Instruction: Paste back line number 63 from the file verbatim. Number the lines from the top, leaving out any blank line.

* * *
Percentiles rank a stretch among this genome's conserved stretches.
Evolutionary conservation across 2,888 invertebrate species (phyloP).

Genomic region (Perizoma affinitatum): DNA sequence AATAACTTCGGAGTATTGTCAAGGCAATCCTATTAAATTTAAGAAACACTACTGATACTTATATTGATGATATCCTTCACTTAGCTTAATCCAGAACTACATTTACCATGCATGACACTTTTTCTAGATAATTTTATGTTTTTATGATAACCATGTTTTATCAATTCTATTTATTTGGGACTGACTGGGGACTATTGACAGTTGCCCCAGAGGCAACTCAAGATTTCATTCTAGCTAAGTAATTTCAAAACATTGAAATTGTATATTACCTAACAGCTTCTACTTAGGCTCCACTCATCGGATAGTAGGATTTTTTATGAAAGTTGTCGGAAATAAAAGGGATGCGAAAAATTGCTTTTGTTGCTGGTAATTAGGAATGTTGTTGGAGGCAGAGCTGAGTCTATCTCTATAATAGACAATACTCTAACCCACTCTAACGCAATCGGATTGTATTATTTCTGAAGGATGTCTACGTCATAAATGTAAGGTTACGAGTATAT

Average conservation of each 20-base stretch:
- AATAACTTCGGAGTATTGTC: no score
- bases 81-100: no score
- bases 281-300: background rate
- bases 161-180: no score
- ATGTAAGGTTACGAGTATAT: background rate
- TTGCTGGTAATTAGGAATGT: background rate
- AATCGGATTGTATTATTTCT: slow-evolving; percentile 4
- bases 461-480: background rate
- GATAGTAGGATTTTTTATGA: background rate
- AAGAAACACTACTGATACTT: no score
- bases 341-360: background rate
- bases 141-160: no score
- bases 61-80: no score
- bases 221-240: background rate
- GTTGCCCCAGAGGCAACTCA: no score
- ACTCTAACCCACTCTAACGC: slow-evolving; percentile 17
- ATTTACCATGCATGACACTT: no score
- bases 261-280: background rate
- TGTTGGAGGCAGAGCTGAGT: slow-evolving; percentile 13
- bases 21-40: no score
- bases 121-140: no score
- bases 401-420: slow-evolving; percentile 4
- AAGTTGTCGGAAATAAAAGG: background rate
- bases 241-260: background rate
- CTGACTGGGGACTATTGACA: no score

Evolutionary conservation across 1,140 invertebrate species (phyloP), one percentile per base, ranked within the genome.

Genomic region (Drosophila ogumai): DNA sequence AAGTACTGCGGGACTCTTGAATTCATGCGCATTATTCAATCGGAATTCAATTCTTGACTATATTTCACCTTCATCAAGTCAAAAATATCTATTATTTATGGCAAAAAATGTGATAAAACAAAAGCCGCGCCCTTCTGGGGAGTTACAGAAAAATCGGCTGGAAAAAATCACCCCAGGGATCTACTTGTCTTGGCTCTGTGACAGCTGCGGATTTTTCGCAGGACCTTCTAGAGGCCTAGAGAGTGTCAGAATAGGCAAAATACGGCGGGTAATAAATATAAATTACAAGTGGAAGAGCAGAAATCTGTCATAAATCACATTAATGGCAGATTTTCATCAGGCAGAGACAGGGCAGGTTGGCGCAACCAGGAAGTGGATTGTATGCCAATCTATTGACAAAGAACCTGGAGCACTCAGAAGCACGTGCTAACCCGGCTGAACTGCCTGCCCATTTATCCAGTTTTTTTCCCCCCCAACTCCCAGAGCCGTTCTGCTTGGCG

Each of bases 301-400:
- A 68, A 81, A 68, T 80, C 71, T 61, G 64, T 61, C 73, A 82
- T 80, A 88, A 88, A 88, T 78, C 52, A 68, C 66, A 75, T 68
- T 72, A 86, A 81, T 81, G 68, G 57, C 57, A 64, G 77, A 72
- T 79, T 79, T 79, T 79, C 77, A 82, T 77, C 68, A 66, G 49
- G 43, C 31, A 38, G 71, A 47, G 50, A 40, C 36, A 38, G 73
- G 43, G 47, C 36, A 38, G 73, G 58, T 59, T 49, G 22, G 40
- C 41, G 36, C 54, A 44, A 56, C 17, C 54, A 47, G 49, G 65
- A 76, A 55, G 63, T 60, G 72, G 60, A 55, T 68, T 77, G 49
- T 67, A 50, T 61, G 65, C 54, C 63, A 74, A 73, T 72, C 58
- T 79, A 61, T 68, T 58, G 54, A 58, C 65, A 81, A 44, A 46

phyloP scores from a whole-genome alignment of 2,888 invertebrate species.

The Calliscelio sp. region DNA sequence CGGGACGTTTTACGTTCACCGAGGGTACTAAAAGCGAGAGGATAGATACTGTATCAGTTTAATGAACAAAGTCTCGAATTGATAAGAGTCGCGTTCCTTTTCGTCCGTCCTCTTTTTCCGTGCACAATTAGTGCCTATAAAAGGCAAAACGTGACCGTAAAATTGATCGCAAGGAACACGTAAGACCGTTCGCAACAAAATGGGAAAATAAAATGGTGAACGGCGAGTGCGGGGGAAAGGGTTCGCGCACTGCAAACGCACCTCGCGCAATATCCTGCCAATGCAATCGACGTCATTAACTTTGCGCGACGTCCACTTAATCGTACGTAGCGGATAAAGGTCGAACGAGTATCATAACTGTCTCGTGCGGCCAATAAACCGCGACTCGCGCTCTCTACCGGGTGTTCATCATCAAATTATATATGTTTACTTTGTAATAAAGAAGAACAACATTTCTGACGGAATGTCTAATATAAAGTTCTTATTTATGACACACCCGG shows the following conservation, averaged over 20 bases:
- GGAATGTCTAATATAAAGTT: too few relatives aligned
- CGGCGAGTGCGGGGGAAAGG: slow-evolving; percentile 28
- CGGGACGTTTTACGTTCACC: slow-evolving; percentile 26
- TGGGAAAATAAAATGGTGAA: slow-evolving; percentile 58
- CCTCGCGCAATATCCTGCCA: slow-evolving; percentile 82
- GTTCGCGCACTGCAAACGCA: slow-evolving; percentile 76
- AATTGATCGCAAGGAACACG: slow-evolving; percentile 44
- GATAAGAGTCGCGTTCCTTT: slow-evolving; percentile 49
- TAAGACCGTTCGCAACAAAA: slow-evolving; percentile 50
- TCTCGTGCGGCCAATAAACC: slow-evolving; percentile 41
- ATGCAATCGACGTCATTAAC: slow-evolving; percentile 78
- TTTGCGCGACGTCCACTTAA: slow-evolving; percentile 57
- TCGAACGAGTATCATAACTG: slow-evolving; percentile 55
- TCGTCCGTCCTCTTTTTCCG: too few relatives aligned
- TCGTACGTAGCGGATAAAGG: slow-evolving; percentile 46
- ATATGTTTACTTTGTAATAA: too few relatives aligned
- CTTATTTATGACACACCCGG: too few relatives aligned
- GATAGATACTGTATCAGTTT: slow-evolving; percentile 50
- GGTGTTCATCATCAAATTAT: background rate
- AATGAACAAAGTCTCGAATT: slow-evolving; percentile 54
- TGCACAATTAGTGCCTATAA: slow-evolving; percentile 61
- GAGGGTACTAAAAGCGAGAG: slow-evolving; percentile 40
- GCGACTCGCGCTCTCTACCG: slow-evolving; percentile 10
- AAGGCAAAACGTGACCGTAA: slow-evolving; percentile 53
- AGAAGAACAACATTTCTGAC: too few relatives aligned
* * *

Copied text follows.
- GGTGTTCATCATCAAATTAT: background rate